Cage has always been in on the jokes. That much is clear in the meta-comedy The Unbearable Weight of Massive Talent, about a barely-working erstwhile star named Nick Cage, who is so desperate to pay his bills, he accepts a gig to be paid $1 million to attend the party of a reputed Spanish arms dealer.
The movie is both an exercise in self-mockery and a spoof of both Hollywood and the kind of movie Cage might take to pay the bills.
It’s not an entirely new concept. Jean-Claude Van Damme did it in 2008, playing himself in the quite good French-language JCVD, as a washed-up action star who finds himself in a real-life we-need-a-hero situation, with unexpected results.
But that was Van Damme. This is Cage. The two meta-movies are as different and specific as fingerprints.
The Unbearable Weight of Massive Talent introduces us to a Cage who is a raging narcissist, who drunkenly hijacks attention at a birthday party for his teenage daughter (Lily Mo Sheen), exasperates his ex-wife (Sharon Horgan) and actively kills his own career with his intense desperation for roles that were already his had he not freaked everybody out.
Meanwhile, he’s haunted by frequent disapproving visits from the ghost of his digitally-younger, punkier self (circa Valley Girl I think).
Enter Javi (Pedro Pascal), a rich, jovial fellow who lives on a massive seaside compound in Mallorca, Spain with a huge staff and security, and who happens to be the world’s biggest Nick Cage fan. The party invite is sincere, though there is an ulterior motive. Javi is a wannabe script writer and wants to make his mark writing a Cage film.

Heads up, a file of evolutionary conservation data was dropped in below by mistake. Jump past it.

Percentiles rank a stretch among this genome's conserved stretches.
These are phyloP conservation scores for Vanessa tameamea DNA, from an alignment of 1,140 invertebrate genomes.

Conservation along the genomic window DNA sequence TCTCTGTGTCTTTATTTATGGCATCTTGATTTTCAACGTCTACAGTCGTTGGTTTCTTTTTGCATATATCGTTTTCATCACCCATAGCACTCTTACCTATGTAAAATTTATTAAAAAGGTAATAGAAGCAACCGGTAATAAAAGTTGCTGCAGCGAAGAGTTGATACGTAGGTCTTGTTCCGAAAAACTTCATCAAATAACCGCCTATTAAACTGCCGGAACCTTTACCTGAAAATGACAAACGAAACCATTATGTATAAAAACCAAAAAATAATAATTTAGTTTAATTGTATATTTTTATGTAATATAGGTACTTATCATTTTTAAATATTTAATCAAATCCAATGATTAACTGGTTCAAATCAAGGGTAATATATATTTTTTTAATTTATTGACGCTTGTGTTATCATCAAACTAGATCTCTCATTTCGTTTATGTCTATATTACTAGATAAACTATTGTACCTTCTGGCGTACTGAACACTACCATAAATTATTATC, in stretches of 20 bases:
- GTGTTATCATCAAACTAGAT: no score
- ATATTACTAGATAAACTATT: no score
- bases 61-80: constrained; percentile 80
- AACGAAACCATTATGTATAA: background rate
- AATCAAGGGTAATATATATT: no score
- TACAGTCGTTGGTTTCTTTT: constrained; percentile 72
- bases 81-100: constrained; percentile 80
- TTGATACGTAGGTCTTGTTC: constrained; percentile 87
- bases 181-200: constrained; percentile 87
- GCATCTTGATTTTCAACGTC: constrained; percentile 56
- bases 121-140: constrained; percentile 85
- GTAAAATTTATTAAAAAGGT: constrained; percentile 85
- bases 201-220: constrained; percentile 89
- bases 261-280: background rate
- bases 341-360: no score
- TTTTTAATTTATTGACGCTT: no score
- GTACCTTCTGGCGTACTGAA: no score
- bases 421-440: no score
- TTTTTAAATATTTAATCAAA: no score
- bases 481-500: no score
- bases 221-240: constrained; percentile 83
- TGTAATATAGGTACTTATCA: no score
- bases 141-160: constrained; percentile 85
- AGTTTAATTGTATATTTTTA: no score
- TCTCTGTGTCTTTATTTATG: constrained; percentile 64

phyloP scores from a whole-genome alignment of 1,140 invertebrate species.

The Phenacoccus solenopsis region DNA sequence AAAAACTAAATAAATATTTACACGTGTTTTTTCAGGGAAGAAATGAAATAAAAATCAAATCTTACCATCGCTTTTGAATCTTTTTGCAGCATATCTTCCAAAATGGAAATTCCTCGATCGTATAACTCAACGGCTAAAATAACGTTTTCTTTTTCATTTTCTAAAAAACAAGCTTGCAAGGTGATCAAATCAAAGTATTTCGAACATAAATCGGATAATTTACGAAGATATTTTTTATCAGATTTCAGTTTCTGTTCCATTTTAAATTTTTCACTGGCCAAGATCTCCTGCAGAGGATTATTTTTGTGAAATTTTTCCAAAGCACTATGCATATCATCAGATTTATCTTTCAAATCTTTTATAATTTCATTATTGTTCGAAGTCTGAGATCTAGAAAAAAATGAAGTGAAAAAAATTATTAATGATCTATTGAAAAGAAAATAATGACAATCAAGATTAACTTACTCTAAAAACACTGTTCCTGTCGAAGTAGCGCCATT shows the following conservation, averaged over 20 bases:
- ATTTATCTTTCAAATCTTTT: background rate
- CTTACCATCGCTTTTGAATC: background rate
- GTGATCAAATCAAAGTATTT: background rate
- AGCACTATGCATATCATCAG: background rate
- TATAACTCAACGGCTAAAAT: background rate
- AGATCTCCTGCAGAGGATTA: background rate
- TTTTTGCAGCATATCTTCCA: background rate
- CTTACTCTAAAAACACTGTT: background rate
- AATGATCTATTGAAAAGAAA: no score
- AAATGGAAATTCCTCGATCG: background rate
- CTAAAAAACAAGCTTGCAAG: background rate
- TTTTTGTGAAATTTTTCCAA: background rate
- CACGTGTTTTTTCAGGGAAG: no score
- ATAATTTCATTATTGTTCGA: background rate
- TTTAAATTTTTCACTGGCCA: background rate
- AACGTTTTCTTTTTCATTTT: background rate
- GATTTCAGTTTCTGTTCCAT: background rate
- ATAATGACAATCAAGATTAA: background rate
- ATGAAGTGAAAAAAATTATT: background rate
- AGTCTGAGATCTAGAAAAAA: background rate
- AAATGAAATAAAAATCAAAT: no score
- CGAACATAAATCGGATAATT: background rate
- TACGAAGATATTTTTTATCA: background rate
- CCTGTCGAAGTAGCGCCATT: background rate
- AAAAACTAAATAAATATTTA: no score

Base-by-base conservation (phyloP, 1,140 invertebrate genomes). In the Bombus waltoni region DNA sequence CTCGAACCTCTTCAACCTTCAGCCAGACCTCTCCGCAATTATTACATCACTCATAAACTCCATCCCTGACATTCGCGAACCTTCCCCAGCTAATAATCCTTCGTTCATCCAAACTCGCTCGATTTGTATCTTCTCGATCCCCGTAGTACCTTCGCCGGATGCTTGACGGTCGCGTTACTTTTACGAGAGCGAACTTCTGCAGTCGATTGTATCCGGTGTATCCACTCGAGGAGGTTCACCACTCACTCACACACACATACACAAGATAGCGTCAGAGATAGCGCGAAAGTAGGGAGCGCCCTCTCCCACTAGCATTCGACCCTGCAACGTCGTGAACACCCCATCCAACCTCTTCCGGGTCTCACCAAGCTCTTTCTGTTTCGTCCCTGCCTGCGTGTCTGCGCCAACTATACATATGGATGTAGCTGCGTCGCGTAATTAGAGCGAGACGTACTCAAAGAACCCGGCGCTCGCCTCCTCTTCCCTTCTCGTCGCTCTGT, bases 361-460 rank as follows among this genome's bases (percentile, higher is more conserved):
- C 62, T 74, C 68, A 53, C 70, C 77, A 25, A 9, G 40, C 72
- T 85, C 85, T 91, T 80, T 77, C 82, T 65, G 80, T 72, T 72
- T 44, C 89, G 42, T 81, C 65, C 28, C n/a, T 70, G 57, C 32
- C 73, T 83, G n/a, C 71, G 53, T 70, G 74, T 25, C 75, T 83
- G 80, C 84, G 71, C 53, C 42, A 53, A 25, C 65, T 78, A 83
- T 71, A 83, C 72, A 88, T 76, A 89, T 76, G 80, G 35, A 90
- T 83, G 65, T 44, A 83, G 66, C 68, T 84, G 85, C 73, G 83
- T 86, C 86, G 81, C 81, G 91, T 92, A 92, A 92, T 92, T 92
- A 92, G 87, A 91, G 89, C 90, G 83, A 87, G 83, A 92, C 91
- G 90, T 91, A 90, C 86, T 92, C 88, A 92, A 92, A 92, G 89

If Javi is a murderous criminal, he hides it well behind his solicitousness and humble demeanor. Nonetheless, Cage is contacted by a couple of CIA agents, Vivian and Martin (Tiffany Haddish and Ike Barinholtz) who tell him he’s being feted by the kingpin they’ve been trying to nail forever, and who they believe has kidnapped a politician’s teen daughter.
Cage, thus, is urged to build on his friendship with Javi to provide cover for a rescue, with endless script meetings over wine and, at one point, creatively juiced with LSD.
In essence, director Tom Gormican gives us a typically antic spy farce/buddy comedy, with great scenery (it was shot mainly in Croatia) and a plethora of career references – Con Air, Gone in Sixty Seconds, “Not the bees!” from The Wicker Man, and repeated call-backs to Cage’s favourite film, the 1920 silent German psycho-thriller The Cabinet of Dr. Caligari.
If the last act makes it look like The Unbearable Weight of Massive Talent is actually becoming what it spoofs, there’s a curveball there too.
At the least, it’s a feast for people who’ve never fallen out of love with the Nicolas Cage experience.
The Unbearable Weight of Massive Talent. Directed by Tom Gormican. Starring Nicolas Cage, Pedro Pascal and Tiffany Haddish. In theatres Friday, April 22.